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I've always been compiling my C/C++ code with gcc, however I only recently became aware of the fact that it is not the only free compiler.

I've been toying around with switching, as some of these other compilers, particularly clang, seem to show a lot of promise. My criteria for my compiler are compliance with the C99 standard immediately, and more standards as they become more common, as well as its being free and open source, and compiling my code as optimally as possible. Compiling quickly is not so important to me, but is always a good plus. That said, if there are any compilers that seem like they might soon surpass gcc, I would like to know if it is worth switching now for the sake of learning.

I will be using it mainly to compile C++ code, so this takes priority for me over C. I will be building on linux for linux, so a good CLI is a must. I do not mind a certain degree of instability so long as the binaries are of good quality.

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closed as not constructive by raina77ow, Joey, Banthar, dwelch, Michael Berkowski Jun 22 '12 at 18:47

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"The one that works". Unless it does't work well enough. –  user166390 Jun 21 '12 at 21:50
    
You haven't mentioned icc, which is usually doing pretty well in benchmarks. –  Banthar Jun 21 '12 at 22:06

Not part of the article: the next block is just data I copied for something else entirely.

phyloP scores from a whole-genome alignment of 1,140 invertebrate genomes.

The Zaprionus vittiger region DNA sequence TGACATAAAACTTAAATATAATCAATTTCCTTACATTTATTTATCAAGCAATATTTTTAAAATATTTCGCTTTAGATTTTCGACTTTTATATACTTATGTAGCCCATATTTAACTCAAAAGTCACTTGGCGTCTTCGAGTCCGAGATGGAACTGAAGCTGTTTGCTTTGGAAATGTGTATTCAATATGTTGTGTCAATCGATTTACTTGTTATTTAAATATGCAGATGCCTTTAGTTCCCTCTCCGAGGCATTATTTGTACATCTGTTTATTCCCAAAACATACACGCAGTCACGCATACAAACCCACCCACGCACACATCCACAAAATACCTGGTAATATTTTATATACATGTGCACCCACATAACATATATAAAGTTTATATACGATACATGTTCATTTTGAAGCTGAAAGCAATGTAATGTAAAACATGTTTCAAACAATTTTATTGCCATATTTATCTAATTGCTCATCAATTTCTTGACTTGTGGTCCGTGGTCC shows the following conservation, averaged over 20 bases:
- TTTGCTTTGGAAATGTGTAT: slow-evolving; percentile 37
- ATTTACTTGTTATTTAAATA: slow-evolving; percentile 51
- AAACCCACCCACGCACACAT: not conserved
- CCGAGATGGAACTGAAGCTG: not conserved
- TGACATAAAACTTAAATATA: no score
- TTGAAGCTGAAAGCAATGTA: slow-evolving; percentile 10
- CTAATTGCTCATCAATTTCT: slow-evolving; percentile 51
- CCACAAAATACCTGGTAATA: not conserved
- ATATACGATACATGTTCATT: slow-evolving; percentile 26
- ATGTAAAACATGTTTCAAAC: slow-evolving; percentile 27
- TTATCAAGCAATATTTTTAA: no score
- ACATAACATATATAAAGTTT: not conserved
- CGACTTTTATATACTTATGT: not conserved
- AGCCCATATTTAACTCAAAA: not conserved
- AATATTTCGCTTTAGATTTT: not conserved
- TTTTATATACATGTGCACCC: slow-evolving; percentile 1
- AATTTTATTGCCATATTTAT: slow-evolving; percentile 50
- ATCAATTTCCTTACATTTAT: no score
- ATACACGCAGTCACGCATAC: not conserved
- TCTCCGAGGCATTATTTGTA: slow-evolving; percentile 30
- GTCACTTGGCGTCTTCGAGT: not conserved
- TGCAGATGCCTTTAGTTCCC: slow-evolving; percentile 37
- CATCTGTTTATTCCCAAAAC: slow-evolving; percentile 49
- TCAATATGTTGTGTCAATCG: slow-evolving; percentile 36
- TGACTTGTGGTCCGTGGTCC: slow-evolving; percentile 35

don't you have to pay for icc? –  jepugs Jun 21 '12 at 22:22
    
There is a free (as in beer) version for non-commercial purposes. –  Banthar Jun 21 '12 at 22:40
    
I'd prefer Open Source Software anyway. Thanks though. I'll look into it if my values ever change. –  jepugs Jun 21 '12 at 22:54

1 Answer 1

up vote 4 down vote accepted

There is no optimal compiler for all projects, purposes and expectations.

  • Every project (including compiler projects like gcc or llvm) has slightly different priorities (e.g. support for latest language standards, standard purity vs. performance, compiling performance vs. run-time performance etc.).
  • There are many benchmarks and ways how to compare them. Yet often, if one wins compiling one program (for arbitrary definition of victory), there usually exists other program, where the other compiler wins (for the same definition of victory).
  • The previous point is also valid for the same compiler when used with different optimization options. Some optimizations sometimes (hopefully more often :-) help but sometimes (for other code) they actually hurt performance.
  • The compiler benchmarks are also always criticized due not using the same level of optimizations etc. because always some reader of the comparison article actually expects other aspects to be bench-marked. This is due each compiler has different defaults optimization level, uses different optimizations on different optimization levels, same optimizations are implemented differently in different compilers, and some optimizations are supported only in some compilers at all.
  • The results can also differ on different platforms, or CPU model.
  • Both gcc and llvm are very actively developed, so any comparison between them is already outdated in the time when it is published.

This all also results into that developers are also projecting their personal (dis)liking to one or other compiler, sometimes leading to flame wars. So the only answer you can get is: "It depends."

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